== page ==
In the trailer for the DLC, which you can watch below, it looks like it'll be packing a good mix of dungeons, puzzles, and new enemies.
The DLC is out now.
Doesn't matter the version, folks. If you preorder any version of Call of Duty: Modern Warfare, you immediately unlock the classic version of Captain Price as a playable character in Blackout. The character will be available on all copies of Call of Duty: Black Ops 4. If you had already preordered a copy of Modern Warfare, never fear; you'll be retroactively given the character.
Rebel Galaxy Outlaw made my Most Anticipated Games of 2019 list, with a bullet. After a year-long wait since its reveal, Developer Double Damage announced this morning that the space sim launches on August 13. That's less than a month away. My Wing Commander: Privateer feels are bringing a tear to my broken-down-Americana eye.
This video PSA comes from a squid-looking character named Sandar D'Truz, who's sort of become the face of the Rebel Galaxy series. The original Rebel Galaxy plus this prequel, Rebel Galaxy Outlaw, makes a series, right? Two in a row. Sorry, Sandar's sense of humor is a bit tryhard. That's kind of his thing. But any news about Rebel Galaxy Outlaw is good news. If you're wondering why this space sim gets me, here's a three-hour whiskey-tinged gameplay video to play on your second monitor at work.
Rebel Galaxy Outlaw launches on PC with a one-year exclusive on the Epic Game Store on August 13. Steam (and other PC storefronts) will get the game in August of next year.
It's got some cinematics, it's got some racing action, it builds in a slow burn and crescendos into the sweet dulcet of Johnny Cash's God's Gonna Cut You Down, the Lucky99 trailer for Wreckfest is certainly a hype-inducing set piece and well worth a minute of your time.
Wreckfest will be available in standard or deluxe version. The digital deluxe contains the Season Pass, which will grant access to 20 new cars, 20 special roof decorations and additional car customizations like armor and rims; as well as a 24-hour head start into the game on August 26th before the regular release on the 27th. Either include a pre-order bonus of the Bandit Ripper V8 racer, and all players of the game will receive regular free updates in addition to the paid season pass content.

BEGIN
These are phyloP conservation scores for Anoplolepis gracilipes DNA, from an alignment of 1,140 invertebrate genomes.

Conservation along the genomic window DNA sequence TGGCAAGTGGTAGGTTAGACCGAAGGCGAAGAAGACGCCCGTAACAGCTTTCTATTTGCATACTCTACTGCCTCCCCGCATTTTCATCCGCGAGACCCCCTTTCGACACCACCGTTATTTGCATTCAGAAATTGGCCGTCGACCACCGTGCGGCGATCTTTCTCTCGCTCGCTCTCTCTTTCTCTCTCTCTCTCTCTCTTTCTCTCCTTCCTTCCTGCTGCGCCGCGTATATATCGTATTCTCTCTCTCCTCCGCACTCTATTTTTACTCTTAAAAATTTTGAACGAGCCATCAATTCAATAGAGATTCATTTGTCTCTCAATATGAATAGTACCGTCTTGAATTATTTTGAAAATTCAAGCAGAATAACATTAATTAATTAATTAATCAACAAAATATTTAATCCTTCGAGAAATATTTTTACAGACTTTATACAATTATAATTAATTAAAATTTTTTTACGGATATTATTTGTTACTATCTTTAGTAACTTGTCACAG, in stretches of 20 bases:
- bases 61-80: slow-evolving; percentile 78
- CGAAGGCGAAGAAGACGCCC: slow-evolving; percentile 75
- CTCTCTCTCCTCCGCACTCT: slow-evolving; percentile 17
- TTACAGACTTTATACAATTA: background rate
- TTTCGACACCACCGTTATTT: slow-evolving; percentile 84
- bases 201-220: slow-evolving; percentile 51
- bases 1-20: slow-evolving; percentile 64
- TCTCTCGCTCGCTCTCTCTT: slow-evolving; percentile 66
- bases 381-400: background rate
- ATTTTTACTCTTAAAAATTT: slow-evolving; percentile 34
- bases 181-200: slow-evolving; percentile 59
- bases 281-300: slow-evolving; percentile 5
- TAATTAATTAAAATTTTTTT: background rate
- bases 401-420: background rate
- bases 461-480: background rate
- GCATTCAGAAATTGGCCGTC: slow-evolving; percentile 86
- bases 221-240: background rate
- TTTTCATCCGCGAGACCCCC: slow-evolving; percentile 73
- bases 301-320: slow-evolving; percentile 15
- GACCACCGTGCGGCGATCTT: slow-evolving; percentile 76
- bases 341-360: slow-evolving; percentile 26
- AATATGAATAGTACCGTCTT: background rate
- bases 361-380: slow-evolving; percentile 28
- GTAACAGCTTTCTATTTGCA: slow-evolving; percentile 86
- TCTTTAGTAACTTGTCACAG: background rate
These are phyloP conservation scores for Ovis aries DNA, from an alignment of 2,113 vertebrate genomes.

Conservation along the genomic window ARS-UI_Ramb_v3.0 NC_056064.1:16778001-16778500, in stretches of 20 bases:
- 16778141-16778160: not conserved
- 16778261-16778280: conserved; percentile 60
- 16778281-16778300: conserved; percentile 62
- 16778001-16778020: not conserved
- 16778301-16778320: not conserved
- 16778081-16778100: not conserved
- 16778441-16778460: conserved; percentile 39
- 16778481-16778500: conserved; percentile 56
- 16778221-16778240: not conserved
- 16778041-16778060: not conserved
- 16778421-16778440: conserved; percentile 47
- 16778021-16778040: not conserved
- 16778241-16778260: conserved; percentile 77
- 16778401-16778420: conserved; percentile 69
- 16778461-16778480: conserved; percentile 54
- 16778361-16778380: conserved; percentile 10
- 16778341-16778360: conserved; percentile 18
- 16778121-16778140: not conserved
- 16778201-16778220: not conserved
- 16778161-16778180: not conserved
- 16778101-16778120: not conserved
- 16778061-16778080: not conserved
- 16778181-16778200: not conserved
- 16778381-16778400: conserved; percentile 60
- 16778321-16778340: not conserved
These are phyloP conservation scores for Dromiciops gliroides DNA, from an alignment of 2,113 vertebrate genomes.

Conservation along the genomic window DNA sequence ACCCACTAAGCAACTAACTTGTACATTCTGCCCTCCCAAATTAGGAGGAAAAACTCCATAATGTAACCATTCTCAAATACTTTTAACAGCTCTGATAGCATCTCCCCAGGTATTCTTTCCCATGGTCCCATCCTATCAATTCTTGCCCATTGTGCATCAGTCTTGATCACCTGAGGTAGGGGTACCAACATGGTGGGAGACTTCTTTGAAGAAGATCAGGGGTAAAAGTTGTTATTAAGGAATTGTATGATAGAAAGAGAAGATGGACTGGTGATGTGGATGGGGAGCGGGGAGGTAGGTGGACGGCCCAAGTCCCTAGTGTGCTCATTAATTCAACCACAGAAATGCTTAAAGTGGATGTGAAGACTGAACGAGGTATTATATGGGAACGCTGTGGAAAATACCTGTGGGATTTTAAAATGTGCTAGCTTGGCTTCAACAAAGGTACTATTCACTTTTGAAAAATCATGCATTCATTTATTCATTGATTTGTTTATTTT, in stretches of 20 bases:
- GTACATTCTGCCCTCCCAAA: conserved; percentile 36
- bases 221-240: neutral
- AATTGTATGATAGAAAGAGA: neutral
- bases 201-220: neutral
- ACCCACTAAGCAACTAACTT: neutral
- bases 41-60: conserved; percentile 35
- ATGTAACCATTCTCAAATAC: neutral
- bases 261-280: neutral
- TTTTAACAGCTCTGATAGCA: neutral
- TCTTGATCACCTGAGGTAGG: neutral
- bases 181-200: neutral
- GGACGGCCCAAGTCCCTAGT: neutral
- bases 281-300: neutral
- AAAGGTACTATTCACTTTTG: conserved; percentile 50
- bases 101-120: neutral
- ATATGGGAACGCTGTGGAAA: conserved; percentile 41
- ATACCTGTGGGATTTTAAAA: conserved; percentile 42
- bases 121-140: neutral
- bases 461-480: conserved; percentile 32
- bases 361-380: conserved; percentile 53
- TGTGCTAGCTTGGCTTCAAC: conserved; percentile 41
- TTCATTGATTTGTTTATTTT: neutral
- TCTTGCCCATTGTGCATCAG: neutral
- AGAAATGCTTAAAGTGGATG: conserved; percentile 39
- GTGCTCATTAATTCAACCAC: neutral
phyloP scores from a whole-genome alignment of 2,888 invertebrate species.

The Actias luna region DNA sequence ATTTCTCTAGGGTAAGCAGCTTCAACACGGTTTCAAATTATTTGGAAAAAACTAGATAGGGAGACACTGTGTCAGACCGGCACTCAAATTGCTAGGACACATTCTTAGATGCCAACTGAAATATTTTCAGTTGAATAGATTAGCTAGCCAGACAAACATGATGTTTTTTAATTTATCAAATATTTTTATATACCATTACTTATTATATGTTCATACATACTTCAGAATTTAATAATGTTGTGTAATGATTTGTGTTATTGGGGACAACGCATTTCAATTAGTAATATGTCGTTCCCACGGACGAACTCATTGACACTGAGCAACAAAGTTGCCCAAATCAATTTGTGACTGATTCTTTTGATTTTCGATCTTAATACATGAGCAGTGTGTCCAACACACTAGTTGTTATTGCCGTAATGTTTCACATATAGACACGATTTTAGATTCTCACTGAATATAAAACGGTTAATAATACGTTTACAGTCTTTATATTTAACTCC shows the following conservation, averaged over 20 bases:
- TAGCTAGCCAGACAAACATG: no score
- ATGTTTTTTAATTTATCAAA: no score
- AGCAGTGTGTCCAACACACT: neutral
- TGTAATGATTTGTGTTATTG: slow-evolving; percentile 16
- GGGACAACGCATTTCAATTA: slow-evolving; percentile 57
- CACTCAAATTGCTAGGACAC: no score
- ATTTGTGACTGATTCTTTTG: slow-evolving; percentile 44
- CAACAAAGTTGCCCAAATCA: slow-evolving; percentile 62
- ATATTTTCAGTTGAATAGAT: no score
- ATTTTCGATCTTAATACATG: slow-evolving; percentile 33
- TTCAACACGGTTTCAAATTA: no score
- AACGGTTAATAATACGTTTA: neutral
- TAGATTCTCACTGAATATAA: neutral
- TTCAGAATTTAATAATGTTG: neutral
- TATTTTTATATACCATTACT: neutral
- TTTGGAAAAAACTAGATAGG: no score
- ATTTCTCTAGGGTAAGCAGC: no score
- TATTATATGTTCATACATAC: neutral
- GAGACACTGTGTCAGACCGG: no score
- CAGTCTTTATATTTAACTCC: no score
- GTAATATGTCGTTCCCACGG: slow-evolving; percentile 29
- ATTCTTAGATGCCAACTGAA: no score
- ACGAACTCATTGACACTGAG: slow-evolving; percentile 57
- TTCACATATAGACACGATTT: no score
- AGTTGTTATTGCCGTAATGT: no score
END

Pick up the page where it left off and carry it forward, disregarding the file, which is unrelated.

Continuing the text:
It is a teaser trailer after all...
While the video below doesn't reveal much, upcoming events promise to uncover more. First of all, the game, Doctor Who: The Edge of Time, will be playable at the BBC America booth at the San Diego Comic-Con this year (booth #4129). As a fully featured production of BBC Studios, this playable event will give fans a chance to co-pilot the TARDIS with the Doctor, voiced by current star headlining the TV show, Jodie Whittaker herself. Players will have a chance to explore every nook and cranny of the TARDIS and travel across space and time to a number of locations.
He probably never thought it would go this far. But YouTuber EpicNate has become one of the most prominent historians on The Elder Scrolls V: Skyrim.
EpicNate started his YouTube channel seven years ago assembling gameplay tips and tricks for Call of Duty games. Each one managed to pick up a few hundred views, with the occasional video spiking into the thousands. His Minecraft videos did even better. Tens of thousands better. Then one day he posted a video on "How to be IMMUNE to Radiation in Fallout 4." Boom. Hundreds of thousands of views.
Two years ago, EpicNate started making lists of things people might've missed in their playthrough of Skyrim. At that point, Skyrim was already five years old. The remastered Skyrim Special Edition had been out for several months, too. As fast as the video game industry moves, talking about details folks had missed in Skyrim was starting to move out of spoiler territory. The game is so massive that even if you had noticed EpicNate's details during your playthrough, there was a reasonable chance you'd already forgotten them, or simply let them get buried in your memory as an endless number of other quests continued to pile onto your saved game.
EpicNate's 10 Tiny Details series exploded. The series started raking in viewers. Not thousands. Not tens of thousands. Hundreds of thousands. Even people like me that had sunk hundreds of hours into the game already were hungry for these 10 tiny details. Mostly, at least in my case, for the aforementioned reason that there was just too much to see and do in Skyrim that there was no way to keep it all front of mind. Yes, the game was only five years old, but watching EpicNate comb through places I'd been and talking about NPCs I'd met was almost triggering a nostalgia for Skyrim. Nostalgia for a game I was still actively playing myself.
EpicNate's video-making work ethic, even as he's held down day jobs, is admirable. In two years he's made over 250 videos about Skyrim alone, and not just his 10 Tiny Details series. His various series, which also show some love to Bethesda's Fallout 4, cover mysteries, mods, and even Things You (Probably) Didn't Know You Could Do videos.
To celebrate specifically hitting his 50th 10 Tiny Details video, right along with his 500,000th subscriber, EpicNate make The Top Ten 10 Tiny Details You May Have Missed in the Elders Scrolls 5 (see below). Keep up the good work, EpicNate. My nine-year-old daughter has veritably grown up playing Skyrim and, in more recent years, listening to EpicNate's increasingly radio deejay voice affectations connect the dots regarding her time running around good ol' Skyrim.
Well this is exciting news. Super Monkey Ball is a fantastic game where you have to rotate the field of play in order to guide the monkey balls to the exit or watch as the poor, innocent monkeys fall to their deaths. It was fun and addictive and it's coming back this fall with Super Monkey Ball: Banana Blitz HD.
Super Monkey Ball: Banana Blitz HD will feature updated graphics, optimized controls for each console, a new Decathalon agme mode and online leader boards.
Super Monkey Ball: Banana Blitz HD launches on October 29th 2019 for Nintendo Switch, PS4 and Xbox One for $39.99. A PC release on Steam is planned for the Winter of 2019.